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Crimes in History: H H Holmes' Murder Castle

Implausible as it sounds, this is a game that, as the title suggests, is based on real events. Apparently, to coincide with the World's Fair in Chicago in 1893, Herman Webster Mudgett, operating under the assumed name of Dr Henry Howard Holmes, built a hotel rigged with deliberate death traps and torture chambers. When it was discovered that Holmes had murdered at least 27 victims, and possibly as many as 200, the building earned the macabre sobriquet Murder Castle.

Blueprint Game Concepts game isn't, however, another Bloody Inn (Pearl Games) where you are polishing off the guests. Instead, the players in Crimes of History: H H Holmes' Murder Castle are former colleagues and acquaintances of Holmes who are collecting evidence of his crimes (insurance fraud as well as murder) in order to bring him to justice. You need to fill up the evidence spaces on your individual player board and then return to the pharmacy location (starting tile) ahead of the other players in order to win.

There are five types of evidence to collect (ie: five different colours of cube) and, in the basic game, you need to have collected four of each. This isn't as much as it sounds because players start off with two thirds of the evidence they need already on their boards. On your turn, you pick one of six action tiles. Every player will get to take the top action on the tile but you will have the option of additionally taking the second action on the lower half. For example, if you take the Explore the Castle tile, you will be able to explore (turn over and attach to a doorway) two new room tiles and every other player will draw one. As room tiles are added and the (randomised) layout of Murder Castle is revealed, evidence cubes are placed out - taken from a World's Fair Ferris Wheel that rotates, giving players some agency over the evidence that appears.

Assembling Murder Castle in this way, you'll find that rooms get closed off (there are no connecting doorways or a tile turns out to be a brick wall), so movement that seems straightforward at the outset becomes more complicated as the game progresses and the maze-like structure of the hotel is assembled.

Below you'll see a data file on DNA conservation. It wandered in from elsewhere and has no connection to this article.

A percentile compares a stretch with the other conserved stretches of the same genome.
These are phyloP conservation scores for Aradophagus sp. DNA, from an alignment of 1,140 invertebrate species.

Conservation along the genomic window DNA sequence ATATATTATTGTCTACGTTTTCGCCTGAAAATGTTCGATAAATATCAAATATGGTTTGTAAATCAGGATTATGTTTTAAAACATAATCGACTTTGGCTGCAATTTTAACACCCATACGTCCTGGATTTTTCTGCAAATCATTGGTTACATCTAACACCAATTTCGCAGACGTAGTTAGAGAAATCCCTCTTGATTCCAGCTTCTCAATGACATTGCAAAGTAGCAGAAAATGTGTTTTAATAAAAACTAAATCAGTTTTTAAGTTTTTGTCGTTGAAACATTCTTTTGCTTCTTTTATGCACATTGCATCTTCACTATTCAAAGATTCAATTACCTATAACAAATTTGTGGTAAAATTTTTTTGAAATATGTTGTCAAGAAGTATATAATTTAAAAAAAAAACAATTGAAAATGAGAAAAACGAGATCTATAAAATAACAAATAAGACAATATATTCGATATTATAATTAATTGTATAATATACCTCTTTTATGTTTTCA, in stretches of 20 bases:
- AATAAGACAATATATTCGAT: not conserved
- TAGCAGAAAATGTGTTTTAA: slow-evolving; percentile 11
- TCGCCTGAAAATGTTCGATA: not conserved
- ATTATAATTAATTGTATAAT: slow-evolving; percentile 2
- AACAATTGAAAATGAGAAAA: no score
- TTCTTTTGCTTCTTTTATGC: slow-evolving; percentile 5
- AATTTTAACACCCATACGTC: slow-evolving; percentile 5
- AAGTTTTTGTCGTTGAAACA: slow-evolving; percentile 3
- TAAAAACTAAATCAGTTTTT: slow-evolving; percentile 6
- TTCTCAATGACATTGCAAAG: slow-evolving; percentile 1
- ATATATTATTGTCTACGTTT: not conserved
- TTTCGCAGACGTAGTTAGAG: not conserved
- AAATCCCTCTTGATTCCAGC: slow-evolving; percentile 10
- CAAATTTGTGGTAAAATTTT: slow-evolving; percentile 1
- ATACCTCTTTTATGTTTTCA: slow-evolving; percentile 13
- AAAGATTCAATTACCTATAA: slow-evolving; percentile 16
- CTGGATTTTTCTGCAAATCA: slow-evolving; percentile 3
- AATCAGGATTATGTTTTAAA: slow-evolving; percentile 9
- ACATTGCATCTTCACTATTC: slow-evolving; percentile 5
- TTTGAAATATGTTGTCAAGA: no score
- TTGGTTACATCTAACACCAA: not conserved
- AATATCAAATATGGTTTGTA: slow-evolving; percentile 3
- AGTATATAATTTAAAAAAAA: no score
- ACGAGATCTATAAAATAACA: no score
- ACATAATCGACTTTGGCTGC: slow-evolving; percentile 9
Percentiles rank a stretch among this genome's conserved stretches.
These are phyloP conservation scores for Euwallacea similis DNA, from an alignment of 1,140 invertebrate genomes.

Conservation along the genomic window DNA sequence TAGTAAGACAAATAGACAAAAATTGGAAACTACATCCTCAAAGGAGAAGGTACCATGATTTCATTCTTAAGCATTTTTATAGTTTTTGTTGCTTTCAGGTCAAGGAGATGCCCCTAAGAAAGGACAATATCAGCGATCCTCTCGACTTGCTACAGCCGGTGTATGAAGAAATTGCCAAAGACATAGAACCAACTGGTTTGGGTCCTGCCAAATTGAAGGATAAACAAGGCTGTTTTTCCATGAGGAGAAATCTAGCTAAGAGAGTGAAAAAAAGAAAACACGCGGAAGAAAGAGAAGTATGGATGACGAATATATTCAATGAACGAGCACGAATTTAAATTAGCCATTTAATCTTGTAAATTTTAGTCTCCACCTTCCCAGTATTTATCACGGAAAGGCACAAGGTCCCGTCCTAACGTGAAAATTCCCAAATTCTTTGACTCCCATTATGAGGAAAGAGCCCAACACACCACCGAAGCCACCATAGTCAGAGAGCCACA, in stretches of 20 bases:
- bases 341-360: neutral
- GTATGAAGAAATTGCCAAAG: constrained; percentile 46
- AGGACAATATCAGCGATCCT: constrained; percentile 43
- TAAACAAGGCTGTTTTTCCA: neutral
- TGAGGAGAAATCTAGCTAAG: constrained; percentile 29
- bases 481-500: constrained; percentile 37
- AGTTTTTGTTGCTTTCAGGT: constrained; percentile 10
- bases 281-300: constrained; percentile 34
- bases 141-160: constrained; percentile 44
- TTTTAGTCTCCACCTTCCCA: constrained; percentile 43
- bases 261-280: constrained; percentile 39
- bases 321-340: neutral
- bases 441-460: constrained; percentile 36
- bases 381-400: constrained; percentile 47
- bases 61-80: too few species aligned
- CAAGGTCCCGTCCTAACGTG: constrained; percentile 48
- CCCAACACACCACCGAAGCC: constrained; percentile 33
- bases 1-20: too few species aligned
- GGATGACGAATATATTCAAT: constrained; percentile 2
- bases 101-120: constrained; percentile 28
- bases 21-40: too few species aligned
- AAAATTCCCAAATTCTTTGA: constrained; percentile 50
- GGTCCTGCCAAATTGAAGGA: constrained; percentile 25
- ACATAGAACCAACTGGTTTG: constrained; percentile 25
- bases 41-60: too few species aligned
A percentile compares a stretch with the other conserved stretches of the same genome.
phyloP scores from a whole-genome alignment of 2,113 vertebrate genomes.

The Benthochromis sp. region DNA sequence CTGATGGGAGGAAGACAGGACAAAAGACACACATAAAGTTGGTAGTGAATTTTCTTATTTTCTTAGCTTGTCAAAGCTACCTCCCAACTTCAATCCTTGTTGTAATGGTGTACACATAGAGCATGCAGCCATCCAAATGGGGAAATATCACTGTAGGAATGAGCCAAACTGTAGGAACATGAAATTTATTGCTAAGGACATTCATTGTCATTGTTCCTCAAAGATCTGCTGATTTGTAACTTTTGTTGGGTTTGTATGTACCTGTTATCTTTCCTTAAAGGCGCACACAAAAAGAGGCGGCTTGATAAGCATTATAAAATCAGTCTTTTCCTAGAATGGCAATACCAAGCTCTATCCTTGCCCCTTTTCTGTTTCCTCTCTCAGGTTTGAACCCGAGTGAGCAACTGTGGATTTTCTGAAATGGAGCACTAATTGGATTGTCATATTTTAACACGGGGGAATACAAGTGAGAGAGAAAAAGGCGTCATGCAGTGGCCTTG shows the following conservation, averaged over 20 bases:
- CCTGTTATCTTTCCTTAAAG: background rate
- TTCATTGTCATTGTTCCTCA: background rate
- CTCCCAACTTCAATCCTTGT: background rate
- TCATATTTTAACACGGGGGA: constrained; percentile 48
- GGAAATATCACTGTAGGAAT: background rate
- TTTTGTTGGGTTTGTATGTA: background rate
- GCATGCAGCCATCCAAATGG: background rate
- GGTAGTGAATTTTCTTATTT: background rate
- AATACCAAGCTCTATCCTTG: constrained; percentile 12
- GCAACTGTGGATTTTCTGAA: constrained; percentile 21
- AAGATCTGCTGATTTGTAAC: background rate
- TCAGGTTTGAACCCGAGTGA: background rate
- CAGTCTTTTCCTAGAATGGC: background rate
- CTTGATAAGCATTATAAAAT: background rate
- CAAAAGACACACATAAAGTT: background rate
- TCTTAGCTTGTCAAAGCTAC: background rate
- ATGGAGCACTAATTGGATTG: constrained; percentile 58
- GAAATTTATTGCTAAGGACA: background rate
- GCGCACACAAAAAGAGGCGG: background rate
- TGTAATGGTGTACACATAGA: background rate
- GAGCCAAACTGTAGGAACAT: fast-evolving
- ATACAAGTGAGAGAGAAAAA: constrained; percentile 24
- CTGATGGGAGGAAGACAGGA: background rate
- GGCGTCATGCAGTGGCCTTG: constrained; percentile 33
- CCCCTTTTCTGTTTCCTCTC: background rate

Among the action tile options is the opportunity to draw Event cards. These introduce special effects. Most can be saved so that you can use them when the time is right, but - watch out - because some are designed to negate the effects of other players' cards.

Designers Brandt Hoffman and Seth Cooper haven't forgotten the eponymous H H Holmes. He remains a character in the game, using secret passages to move seamlessly between locations. Each round, a card is drawn that lists several locations where Holmes might be. If more than one is in play (ie: has already been drawn and added to the modular board) then the active player chooses which one Holmes appears at. Holmes' presence at a location bars most actions there, and if a player character is at the location to which Holmes moves then the player suffers a strike. The player has to drop evidence - initially just one cube but with the number increasing on subsequent strikes. This then becomes a 'take that' mechanic as players try to slow their rivals in an exciting race to be first to deliver a complete set of evidence.

The standard game takes 2-6 players but an inbuilt expansion adds additional tiles and components introducing a solo mode and the option to play as Holmes and, if desired, taking the player count up to seven. The art by Holly Carden is evocative: more gothic than gory. And, commendably, Crimes of History: H H Holmes' Murder Castle comes with both minis and standees. It's great to have the plastic minis but the standees are very welcome substitutes until you get around to painting them. We'd like to see more publishers of games with minis offer this as an option.

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